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Racial Difference and the Colonial Wars of 19th Century Southeast Asia

Farish Ahmad-Noor Peter-Brian Ramsay Carey Netusha Naidu Brian Shott Mesrob Vartavarian Yvonne Tan David Malitz

288 pages
Amsterdam University Press
The colonisation of Southeast Asia was a long and often violent process where numerous military campaigns were waged by the colonial powers across the region. The notion of racial difference was crucial in many of these wars, as native Southeast Asian societies were often framed in negative terms as 'savage' and 'backward' communities that needed to be subdued and 'civilised'. This collection of critical essays focuses on the colonial construction of race and looks at how the colonial wars in 19th-century Southeast Asia were rationalised via recourse to theories of racial difference, making race a significant factor in the wars of Empire. Looking at the colonial wars in Java, Borneo, Siam, the Philippines, the Malay Peninsula and other parts of Southeast Asia, the essays examine the manner in which the idea of racial difference was weaponised by the colonising powers and how forms of local resistance often worked through such colonial structures of identity politics.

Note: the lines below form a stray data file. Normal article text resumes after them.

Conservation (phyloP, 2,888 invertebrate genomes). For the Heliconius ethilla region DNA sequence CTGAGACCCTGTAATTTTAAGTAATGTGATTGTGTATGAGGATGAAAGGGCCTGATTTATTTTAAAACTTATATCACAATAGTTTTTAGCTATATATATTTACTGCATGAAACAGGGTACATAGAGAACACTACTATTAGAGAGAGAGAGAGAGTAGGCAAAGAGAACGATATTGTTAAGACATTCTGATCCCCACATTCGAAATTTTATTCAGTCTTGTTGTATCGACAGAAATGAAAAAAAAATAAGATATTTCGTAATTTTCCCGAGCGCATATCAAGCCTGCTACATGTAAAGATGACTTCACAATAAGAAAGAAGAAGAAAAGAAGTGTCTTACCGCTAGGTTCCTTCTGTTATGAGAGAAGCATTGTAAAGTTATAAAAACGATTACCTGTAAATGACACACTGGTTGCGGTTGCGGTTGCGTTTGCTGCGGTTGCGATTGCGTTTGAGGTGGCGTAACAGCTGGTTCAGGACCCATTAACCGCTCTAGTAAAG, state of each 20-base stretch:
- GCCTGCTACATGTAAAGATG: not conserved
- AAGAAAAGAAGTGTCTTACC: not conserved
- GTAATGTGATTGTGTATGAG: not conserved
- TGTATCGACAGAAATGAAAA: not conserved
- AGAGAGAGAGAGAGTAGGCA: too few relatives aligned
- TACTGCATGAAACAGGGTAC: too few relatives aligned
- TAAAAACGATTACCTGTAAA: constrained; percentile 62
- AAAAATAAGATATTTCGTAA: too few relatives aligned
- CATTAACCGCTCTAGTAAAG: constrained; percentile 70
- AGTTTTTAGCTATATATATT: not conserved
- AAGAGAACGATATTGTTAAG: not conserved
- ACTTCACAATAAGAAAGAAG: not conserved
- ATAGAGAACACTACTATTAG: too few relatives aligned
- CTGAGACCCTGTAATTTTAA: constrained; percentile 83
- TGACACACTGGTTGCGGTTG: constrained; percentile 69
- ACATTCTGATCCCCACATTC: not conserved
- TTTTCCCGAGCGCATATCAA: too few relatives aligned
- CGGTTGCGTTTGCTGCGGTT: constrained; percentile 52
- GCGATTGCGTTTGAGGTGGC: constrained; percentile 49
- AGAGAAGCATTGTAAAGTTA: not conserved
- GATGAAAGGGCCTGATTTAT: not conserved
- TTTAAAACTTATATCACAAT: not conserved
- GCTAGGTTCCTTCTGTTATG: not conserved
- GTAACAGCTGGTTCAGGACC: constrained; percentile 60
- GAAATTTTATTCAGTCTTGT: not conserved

Author Bio
Dr. Farish A. Noor is Associate Professor at the S. Rajaratnam School of International Studies, Nanyang Technological University, Singapore. Dr. Peter Carey is Fellow Emeritus of Trinity College, Oxford, and Visiting Professor at the Faculty of Humanities of the University of Indonesia, Jakarta.